Therein lies one of the major problems with current patent law, however - there is simply no guarantee that any standard doesn't infringe on existing patents, knowingly or not. Companies can afford to apply for thousands of patents every year, and these are often granted for applications that would seem to be little more than common sense. Patents are often so open-ended that they can appear to apply to subsequent inventions far beyond the scope of the original patent. It seems that companies can stand to profit significantly in the future simply by submitting vast quantities of patent applications using the loosest possible wording, and then knowingly sitting on those patents whilst subsequent inventions infringe on them - until they become standards which are nearly impossible to abandon overnight.
The answer seems to be simple, at least on face value - the patent application process needs to be made a lot more stringent, ensuring that junk patents are not granted and that the wording of patents is sufficiently detailed to ensure they apply only to the invention in question. Patents should also be looked at in a manner similar to that used for trademarks, where (once you are aware that your patent is being infringed) you only have a certain amount of time in which to challenge this - after which you are considered to have abandoned the patent. Unfortunately, it seems unlikely that the patent process will be overhauled unless there is sufficient outcry from the public to ensure that things are changed.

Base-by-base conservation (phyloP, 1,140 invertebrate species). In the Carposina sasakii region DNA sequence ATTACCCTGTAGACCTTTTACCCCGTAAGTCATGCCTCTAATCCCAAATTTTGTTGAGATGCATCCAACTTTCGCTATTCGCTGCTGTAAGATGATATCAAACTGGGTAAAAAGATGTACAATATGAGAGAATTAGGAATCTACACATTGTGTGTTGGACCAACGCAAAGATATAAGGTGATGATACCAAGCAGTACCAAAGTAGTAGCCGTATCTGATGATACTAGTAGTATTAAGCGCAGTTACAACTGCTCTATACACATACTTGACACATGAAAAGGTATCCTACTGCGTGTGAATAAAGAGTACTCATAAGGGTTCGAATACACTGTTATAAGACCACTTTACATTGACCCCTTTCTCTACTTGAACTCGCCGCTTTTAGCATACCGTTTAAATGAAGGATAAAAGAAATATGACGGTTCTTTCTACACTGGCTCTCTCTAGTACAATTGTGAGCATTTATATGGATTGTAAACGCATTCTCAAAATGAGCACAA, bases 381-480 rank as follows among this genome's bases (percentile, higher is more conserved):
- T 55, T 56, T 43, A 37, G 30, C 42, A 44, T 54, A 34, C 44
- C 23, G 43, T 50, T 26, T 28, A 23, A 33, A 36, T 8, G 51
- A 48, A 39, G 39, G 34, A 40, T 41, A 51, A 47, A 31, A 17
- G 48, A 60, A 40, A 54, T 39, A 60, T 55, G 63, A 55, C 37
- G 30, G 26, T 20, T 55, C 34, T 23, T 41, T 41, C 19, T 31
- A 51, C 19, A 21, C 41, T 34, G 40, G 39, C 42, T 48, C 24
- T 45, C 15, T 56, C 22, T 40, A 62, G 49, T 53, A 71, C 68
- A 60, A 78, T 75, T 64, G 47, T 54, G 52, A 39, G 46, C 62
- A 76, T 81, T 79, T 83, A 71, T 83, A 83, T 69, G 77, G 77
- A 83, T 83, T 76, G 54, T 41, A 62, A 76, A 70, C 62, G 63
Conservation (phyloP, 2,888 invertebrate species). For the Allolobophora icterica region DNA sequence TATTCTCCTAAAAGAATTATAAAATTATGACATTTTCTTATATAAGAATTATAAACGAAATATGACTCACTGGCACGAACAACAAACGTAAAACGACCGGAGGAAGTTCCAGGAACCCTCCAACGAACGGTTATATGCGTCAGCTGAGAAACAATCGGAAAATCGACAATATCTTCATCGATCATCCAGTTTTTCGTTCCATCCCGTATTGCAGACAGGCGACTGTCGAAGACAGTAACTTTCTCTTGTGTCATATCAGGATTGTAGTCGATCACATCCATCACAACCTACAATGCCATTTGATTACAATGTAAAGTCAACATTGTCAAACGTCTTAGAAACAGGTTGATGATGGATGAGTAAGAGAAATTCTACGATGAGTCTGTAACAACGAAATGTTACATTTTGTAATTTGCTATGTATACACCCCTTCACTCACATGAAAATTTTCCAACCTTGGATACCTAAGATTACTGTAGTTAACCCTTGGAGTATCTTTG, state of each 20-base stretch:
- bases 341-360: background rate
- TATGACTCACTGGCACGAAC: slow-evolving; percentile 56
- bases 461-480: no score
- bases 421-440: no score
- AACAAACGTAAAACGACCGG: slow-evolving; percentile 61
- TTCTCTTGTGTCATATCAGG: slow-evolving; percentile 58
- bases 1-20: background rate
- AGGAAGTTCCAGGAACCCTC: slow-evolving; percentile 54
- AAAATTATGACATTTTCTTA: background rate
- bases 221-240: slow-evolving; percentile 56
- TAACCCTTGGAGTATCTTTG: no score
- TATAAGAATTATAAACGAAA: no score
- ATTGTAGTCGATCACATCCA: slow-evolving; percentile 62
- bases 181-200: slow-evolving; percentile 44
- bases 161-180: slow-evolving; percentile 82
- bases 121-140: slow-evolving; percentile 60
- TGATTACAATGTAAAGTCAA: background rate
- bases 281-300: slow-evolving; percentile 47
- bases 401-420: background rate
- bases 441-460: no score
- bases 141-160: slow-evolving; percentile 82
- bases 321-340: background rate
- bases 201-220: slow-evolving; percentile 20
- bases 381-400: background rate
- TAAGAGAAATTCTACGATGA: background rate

In the meantime, we can but wait until next year when the matter is finally looked at by courts, and the validity of the patent determined. Forgent's patent expires in the US in October 2006, and foreign equivalents of the US patents will have expired by September 2007. At that time, it will no longer be enforceable against new companies - although as we understand it, the company will still be able to continue action against companies which it had notified of the infringement before the patent expiry.